St Mary’s School Pioneers STEM For Sustainability

by Marcus Culverwell, Headteacher at St Mary’s

If we are not teaching the rising generation about the big social, ethical and environmental issues that they will face in the 21st century, then we are failing them badly. I have been in education for 30 years and it still amazes me how few educators really understand the importance of teaching our students how to tackle the big problems that the world is facing. The general public, including those in the world of education, are spectacularly ignorant about major and serious scientific issues and this is perhaps why school curriculums in many countries have progressed very little during those 30 years.  When the world around us is changing at a phenomenal rate, we need prepare students to be able to navigate the journey and not leave them effectively driving blindfolded.

There are tremendous opportunities ahead, and collectively we do have the knowledge, the skills and the technology to tackle the big problems. However we still need the passion and the understanding of why it is so important to do so. This will never happen while people do not appreciate the significance of the problems nor see how they can be a part of the solution.

Unless we teach the children coming up through our schools how to embrace the challenges and how to apply new technologies in order to tackle these critically important issues; such as climate change, food security, and water scarcity, they are destined to repeat the mistakes of their parents’ generation placing economic growth and profit above people and the planet.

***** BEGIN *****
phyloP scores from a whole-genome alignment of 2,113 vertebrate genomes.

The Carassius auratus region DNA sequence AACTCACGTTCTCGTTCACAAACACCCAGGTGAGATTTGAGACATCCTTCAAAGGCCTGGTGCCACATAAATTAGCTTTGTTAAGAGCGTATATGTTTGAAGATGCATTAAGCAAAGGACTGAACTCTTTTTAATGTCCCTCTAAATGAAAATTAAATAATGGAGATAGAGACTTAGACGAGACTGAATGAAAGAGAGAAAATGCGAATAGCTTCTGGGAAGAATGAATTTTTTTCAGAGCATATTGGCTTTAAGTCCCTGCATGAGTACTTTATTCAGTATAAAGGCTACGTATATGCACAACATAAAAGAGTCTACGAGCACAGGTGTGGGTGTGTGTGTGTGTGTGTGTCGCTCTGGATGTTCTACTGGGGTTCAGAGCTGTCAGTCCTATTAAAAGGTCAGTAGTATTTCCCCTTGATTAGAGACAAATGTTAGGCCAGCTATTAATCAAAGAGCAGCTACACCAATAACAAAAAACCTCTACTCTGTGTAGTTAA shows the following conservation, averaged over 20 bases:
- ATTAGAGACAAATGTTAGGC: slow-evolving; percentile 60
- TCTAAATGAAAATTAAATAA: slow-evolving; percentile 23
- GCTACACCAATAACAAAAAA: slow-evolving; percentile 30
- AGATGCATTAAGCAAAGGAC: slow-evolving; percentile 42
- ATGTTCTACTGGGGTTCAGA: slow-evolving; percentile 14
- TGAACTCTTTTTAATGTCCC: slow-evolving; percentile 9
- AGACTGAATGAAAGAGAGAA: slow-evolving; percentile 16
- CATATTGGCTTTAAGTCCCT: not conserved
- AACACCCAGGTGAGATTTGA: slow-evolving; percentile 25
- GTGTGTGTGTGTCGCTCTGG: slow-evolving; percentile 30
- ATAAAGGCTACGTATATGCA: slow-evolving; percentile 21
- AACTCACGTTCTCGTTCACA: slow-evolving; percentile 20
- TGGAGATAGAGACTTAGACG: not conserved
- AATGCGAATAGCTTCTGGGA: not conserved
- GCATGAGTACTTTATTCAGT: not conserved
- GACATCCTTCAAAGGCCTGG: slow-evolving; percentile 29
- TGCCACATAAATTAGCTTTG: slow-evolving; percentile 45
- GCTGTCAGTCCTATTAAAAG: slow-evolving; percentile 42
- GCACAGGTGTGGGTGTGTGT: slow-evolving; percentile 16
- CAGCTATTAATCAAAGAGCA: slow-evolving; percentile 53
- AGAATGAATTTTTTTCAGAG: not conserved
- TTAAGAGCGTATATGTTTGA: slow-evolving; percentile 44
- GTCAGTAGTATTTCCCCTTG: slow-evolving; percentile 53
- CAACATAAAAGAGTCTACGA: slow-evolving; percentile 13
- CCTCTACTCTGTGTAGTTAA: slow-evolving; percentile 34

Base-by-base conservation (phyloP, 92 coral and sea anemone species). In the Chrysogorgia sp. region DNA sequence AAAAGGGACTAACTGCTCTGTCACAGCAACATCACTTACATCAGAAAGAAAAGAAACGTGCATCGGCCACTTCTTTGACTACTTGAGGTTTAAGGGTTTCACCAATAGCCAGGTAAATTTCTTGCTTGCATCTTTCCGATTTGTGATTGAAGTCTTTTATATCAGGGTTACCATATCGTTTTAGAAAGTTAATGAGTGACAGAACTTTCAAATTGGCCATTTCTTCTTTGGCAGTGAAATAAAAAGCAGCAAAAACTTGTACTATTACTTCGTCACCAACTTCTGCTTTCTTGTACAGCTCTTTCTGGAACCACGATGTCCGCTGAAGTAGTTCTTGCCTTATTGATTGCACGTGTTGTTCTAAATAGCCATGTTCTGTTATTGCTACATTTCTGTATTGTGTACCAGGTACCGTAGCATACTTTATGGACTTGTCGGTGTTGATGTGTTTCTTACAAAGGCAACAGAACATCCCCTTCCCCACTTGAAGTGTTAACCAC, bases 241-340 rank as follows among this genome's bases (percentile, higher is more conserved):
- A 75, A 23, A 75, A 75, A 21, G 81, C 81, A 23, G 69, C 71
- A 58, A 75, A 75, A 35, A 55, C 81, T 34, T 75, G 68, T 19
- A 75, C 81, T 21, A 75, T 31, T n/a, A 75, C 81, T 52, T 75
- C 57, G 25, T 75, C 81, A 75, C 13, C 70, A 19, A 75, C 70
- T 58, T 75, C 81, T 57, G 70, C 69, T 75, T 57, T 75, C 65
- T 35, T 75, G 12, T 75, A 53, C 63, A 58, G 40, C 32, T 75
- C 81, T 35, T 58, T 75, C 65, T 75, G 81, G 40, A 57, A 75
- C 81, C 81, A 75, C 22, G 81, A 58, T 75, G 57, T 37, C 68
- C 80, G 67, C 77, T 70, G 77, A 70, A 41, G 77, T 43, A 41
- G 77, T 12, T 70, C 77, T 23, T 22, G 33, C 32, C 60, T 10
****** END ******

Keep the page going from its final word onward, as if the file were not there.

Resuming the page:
This is why I strongly believe that we need to redesign our curriculums to incorporate STEM for sustainability and a deep understanding of why the problems of over-consumption, waste and ecosystem resource depletion are so serious. Even more importantly, we need to equip the young people in our schools today, not just with the knowledge, but with the heart and desire to want the change. That is why Twin’s STEM for Sustainability solutions are invaluable to our school.

by Simon Williams, Director of Digital Strategy

“STEM enables pupils to look at real world problems collaborating with their peers to find solutions. They build models, they lock together electronic parts. They then use a familiar Scratch or the Blockly coding language to put the instructions together they sequence the instructions, use trial and error and eventually they will solve that challenge.Yeah, fit really well with magnets connecting together the different components.”

by a Pupil at St Mary’s School

“So when our headteacher told us about Twin Science and how STEM can be used to help us create sustainable future, we were really keen to try it. In our lessons we learned how that, depending on the angle of the sun shining on the solar panel, it can create more energy. Using this information we made a solar panel that rotates towards the sun so that we can maximize our solar energy. Using the Twin Kits, we were able to construct a model that works just like the real thing. It was simple to use and really helped us very in practice. It has already given us the confidence to see what we can do with technology and how it can help us towards a sustainable future.”

Leave a Reply